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United States v. Bravo

United States District Court, Eighth Circuit

August 27, 2013

UNITED STATES OF AMERICA, Plaintiff,
v.
DANNY JUNIOR BRAVO, Defendant.

ORDER

THOMAS D. THALKEN, Magistrate Judge.

This matter is before the court on the motion of defendant Danny Junior Bravo (Bravo) to suppress (Filing No. 57). Bravo also seeks a Franks hearing and an evidentiary hearing on his motion to suppress (Filing No. 58). Bravo is charged, along with defendant Leticia Angela Desman (Desman), with a conspiracy to distribute and possess with intent to distribute methamphetamine (Count I) in violation of 21 U.S.C. § 846 and the possession with intent to distribute methamphetamine (Count II) in violation of 21 U.S.C. § 841(a)(1). Bravo asserts an April 2, 2013, search warrant for the hotel room at the Comfort Inn in Scottsbluff, Nebraska, and a 2001 Chevy Yukon was based on an application and affidavit of Investigator Brandi Brunz (Investigator Brunz) which intentionally or with reckless disregard for the truth omitted essential information. Bravo asserts if the withheld information would have been included in the application and affidavit, the Scottsbluff County Judge would not have issued the search warrant.

In Franks v. Delaware, 438 U.S. 154 (1978), the Supreme Court defined a limited exception to the presumptive validity of an affidavit supporting a search warrant or wire interception order. The Court held that, if the government intentionally includes material false statements in the application or affidavit or omits material statements with a reckless disregard for the truth that is the legal equivalent of intentional falsehood, a court reviewing a motion to suppress must "set aside those statements and then review the remaining portions of the affidavits to see if what remains [is] sufficient to establish probable cause" or include such omitted statements to determine whether there would be probable cause to issue the warrant. United States v. Garcia, 785 F.2d 214, 222 (8th Cir. 1986). As stated by the Eighth Circuit in United States v. Falls, 34 F.3d 674 (8th Cir. 1994):

The defendant may challenge a facially sufficient affidavit by showing that the facts included in the affidavit are false or were made in reckless disregard of the truth, or that facts were omitted with the intent to mislead or in reckless disregard of whether it was misleading. The reviewing court must then determine whether, either absent the false material or supplemented with the omitted material, the remaining contents of the affidavit are sufficient to establish probable cause. If the remaining contents are insufficient to establish probable cause, the warrant must be voided and the fruits of the search suppressed.

Id. at 681 (citations omitted). See also United States v. Montes-Medina, 570 F.3d 1052 (8th Cir. 2009); United States v. Williams, 477 F.3d 554 (8th Cir. 2007).

To succeed in a Franks -type challenge to the validity of a search warrant, a defendant bears the burden to establish by a preponderance of the evidence that the affiant, either knowingly and intentionally, or with reckless disregard of the truth, included a false statement within the warrant affidavit. Franks, 438 U.S. at 155-56; United States v. Williams, 981 F.2d 1003, 1005 (8th Cir. 1992). The same analysis applies to omissions of fact. The defendant must show that the facts were omitted with the intent to make, or in reckless disregard of whether they make, the affidavit misleading. United States v. Humphreys, 982 F.2d 254, 258 n.2 (8th Cir. 1992); United States v. Reivich, 793 F.2d 957, 960-61 (8th Cir. 1986); United States v. Leuth, 807 F.2d 719, 726 (8th Cir. 1986). The reviewing court must then determine whether, either absent the false material or supplemented with the omitted material, the affidavit's remaining contents are sufficient to establish probable cause. See Franks, 438 U.S. at 156.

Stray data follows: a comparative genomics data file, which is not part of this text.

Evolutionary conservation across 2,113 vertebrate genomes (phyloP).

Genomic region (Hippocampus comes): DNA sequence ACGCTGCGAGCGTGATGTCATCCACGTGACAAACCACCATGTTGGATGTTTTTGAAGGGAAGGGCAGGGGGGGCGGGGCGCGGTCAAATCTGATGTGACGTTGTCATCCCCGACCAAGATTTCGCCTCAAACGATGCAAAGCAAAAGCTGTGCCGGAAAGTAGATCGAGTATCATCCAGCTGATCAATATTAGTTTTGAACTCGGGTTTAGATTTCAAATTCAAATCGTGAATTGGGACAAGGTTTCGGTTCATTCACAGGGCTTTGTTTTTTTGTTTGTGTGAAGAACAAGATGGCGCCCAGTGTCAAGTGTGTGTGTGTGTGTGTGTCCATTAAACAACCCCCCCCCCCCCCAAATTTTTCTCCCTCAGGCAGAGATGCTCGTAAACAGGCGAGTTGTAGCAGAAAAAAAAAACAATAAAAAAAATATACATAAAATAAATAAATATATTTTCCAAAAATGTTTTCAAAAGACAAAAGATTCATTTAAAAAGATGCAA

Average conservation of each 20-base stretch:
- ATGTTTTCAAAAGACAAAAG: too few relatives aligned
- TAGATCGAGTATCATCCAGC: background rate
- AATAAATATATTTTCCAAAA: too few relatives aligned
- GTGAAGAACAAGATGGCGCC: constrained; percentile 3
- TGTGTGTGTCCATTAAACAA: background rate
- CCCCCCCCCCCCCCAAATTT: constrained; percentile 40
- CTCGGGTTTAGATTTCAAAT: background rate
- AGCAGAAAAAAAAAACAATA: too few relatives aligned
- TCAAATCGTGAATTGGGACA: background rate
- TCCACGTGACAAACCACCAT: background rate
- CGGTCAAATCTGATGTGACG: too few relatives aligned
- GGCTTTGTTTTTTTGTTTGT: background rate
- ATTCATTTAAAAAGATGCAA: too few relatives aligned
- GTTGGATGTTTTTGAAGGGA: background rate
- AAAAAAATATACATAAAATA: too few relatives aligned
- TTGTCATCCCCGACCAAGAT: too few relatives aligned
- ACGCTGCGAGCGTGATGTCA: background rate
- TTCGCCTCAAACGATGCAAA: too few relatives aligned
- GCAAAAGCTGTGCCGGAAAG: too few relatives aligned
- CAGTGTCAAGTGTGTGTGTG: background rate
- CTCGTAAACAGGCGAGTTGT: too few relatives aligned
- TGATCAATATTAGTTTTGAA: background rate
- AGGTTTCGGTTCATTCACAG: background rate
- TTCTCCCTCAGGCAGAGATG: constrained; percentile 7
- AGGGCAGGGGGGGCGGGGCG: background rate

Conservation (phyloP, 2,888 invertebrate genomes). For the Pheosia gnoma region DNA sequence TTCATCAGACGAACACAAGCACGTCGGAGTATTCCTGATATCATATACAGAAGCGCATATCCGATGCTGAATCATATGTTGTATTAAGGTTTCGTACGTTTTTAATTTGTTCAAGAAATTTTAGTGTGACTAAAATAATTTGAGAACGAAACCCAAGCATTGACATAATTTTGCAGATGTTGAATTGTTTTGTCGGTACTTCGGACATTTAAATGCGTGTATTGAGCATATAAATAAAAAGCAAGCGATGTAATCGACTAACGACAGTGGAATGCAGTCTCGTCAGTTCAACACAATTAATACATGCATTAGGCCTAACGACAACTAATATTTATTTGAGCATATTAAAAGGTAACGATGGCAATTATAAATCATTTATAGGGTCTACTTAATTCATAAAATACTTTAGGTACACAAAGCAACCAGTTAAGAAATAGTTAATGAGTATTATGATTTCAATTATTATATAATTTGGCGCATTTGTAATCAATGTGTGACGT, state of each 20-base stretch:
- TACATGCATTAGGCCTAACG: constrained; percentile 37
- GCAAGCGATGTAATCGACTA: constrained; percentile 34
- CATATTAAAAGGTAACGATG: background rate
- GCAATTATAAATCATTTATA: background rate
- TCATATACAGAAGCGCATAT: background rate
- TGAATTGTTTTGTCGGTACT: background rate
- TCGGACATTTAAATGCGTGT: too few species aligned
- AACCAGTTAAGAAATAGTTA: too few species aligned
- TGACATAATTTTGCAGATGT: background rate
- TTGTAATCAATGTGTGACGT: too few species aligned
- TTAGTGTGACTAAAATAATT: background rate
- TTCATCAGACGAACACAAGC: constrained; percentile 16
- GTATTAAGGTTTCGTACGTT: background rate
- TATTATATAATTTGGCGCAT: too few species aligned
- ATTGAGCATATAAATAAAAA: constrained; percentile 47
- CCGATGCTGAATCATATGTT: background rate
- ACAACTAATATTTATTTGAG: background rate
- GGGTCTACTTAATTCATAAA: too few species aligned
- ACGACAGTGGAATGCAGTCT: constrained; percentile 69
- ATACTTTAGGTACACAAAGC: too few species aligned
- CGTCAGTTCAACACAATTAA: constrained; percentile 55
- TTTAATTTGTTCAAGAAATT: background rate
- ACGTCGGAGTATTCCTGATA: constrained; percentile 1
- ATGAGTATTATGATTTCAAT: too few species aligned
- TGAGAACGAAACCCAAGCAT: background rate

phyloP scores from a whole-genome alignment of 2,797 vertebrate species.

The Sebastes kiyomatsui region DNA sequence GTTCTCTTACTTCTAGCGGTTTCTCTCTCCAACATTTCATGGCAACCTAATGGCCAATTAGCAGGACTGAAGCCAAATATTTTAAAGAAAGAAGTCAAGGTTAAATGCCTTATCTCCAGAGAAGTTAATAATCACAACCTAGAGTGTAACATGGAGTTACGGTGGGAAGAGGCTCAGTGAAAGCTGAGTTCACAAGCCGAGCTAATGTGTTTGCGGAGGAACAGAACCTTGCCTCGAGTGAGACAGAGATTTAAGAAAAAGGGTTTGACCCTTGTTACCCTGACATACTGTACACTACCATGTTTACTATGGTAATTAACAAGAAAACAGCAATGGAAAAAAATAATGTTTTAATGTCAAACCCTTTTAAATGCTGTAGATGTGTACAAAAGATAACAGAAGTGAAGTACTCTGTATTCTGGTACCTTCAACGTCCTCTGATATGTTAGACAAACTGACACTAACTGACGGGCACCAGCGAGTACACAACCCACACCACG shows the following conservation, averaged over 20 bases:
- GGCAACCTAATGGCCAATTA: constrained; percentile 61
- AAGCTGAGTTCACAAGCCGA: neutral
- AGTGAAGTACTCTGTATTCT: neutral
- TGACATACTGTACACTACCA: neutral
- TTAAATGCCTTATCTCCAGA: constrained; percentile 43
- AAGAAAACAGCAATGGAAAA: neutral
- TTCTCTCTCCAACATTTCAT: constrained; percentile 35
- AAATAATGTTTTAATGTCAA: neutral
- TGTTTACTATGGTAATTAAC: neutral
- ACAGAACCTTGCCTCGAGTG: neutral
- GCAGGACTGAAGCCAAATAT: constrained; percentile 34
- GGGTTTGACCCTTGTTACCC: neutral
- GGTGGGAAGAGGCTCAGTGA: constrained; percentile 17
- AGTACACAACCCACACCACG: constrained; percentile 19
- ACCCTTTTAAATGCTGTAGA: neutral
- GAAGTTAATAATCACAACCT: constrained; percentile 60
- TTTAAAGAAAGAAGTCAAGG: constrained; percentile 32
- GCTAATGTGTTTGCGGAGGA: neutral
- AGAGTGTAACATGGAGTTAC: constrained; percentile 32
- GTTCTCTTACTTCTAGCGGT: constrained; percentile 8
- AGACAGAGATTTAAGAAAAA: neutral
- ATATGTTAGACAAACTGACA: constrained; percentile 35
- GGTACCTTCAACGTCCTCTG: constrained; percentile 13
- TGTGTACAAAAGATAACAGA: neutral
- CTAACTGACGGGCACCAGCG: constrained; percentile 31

In order to be entitled to a Franks hearing, the Eighth Circuit has held that the defendant must satisfy two requirements:

First, the defendant must make a substantial preliminary showing of an intentional or reckless falsehood in the affidavit. Franks, 438 U.S. at 155-56 [98 S.Ct. at 2676]. "The substantiality requirement is not lightly met." United States v. Wajda, 810 F.2d 754, 759 (8th Cir.), cert. denied, 481 U.S. 1040 [107 S.Ct. 1981 , 95 L.Ed.2d 821](1987). "Allegations of negligence or innocent mistake are insufficient." Franks, 438 U.S. at 171 [98 S.Ct. at 2684]. Second, the allegedly false statements must be necessary to the finding of probable cause. Id. at 156 [98 S.Ct. at 2677].

United States v. Schenk, 983 F.2d 876, 879 (8th Cir. 1993). If these requirements are not met, no Franks hearing is required. Wajda, 810 F.2d at 759.

Bravo asserts Investigator Brunz omitted from the affidavit for the search warrant the following information regarding the confidential informant (CI), now identified as Christine Castellaw (Castellaw):

1. Castellaw gave a proffer statement to law enforcement on October 30, 2012, regarding methamphetamine deliveries, wherein she revealed she was a methamphetamine user since 2005 and last used a week before her arrest on September 20, 2012. Further, in the interview Castellaw admitted she lied on an ATF Form 4473 when purchasing handguns. During such interview, Castellaw did not identify Bravo as a source of her methamphetamine.
2. Castellaw violated the conditions of her pretrial release by submitting a urine specimen that tested positive for methamphetamine on January 7, 2013.
3. Investigator Brunz knew that Castellaw was using methamphetamine in 2013.

Bravo asserts omitting the above information from the affidavit, which goes to the credibility and reliability of the CI Castellaw, would preclude the county judge finding there ...


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